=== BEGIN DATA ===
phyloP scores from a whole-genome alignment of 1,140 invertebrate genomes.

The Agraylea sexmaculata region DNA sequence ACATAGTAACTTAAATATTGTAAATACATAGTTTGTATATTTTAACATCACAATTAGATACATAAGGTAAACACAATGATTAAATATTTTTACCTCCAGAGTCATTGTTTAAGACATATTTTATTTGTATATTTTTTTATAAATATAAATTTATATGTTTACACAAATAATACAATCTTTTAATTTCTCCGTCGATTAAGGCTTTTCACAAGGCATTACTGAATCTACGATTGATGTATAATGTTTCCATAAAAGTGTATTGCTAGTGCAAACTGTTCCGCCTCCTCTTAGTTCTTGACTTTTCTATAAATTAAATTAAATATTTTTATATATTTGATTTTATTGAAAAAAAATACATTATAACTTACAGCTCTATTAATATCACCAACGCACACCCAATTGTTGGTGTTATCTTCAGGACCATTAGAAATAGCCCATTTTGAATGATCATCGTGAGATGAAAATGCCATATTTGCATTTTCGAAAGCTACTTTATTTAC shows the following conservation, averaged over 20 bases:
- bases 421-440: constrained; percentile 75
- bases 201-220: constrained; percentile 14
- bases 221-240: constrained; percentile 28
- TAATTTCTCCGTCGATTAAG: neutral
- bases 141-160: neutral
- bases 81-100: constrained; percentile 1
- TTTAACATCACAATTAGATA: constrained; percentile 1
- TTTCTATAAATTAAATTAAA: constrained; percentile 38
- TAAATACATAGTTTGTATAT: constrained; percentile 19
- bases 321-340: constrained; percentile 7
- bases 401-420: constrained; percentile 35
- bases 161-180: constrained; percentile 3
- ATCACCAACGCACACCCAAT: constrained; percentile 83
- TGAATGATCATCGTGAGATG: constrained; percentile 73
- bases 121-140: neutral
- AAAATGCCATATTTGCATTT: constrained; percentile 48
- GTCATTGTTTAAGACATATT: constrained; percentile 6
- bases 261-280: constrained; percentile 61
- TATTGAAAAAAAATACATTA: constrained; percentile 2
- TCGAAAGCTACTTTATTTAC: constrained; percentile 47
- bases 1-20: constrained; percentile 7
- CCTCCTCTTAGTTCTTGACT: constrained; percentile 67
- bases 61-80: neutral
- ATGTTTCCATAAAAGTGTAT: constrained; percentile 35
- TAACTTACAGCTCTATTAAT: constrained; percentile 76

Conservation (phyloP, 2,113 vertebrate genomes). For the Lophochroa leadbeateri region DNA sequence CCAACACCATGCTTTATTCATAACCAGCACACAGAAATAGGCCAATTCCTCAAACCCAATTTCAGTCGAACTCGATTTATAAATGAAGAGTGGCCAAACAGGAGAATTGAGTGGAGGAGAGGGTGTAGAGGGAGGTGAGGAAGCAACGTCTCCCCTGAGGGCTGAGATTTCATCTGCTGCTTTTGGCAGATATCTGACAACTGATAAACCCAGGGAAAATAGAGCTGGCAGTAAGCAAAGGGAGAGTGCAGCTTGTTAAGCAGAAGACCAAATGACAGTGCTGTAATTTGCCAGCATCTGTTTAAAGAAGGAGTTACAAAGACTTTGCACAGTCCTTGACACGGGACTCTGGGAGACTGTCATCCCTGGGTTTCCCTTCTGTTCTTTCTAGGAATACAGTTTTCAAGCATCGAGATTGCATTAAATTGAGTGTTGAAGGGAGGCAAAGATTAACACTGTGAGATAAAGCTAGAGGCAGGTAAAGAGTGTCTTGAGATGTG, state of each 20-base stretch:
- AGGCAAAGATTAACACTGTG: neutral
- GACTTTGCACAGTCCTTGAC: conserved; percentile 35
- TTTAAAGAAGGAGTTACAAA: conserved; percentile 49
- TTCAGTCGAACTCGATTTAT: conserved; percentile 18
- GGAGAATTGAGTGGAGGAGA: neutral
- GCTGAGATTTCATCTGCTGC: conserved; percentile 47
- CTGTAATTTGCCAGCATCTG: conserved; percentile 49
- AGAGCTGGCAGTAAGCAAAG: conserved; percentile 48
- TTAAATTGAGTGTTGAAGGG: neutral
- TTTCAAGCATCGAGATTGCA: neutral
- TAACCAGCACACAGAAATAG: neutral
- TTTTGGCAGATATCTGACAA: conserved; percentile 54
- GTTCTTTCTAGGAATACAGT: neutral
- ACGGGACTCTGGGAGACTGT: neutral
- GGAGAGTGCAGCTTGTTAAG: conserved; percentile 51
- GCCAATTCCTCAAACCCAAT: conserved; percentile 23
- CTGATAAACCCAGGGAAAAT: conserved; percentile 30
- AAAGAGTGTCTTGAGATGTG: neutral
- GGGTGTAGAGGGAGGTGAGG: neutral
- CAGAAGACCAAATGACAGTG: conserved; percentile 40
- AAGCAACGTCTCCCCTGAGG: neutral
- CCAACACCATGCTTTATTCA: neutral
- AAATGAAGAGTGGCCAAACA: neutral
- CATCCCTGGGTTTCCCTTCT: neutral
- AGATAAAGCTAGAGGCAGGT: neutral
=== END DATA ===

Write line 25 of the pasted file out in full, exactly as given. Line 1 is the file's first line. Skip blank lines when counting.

- bases 61-80: neutral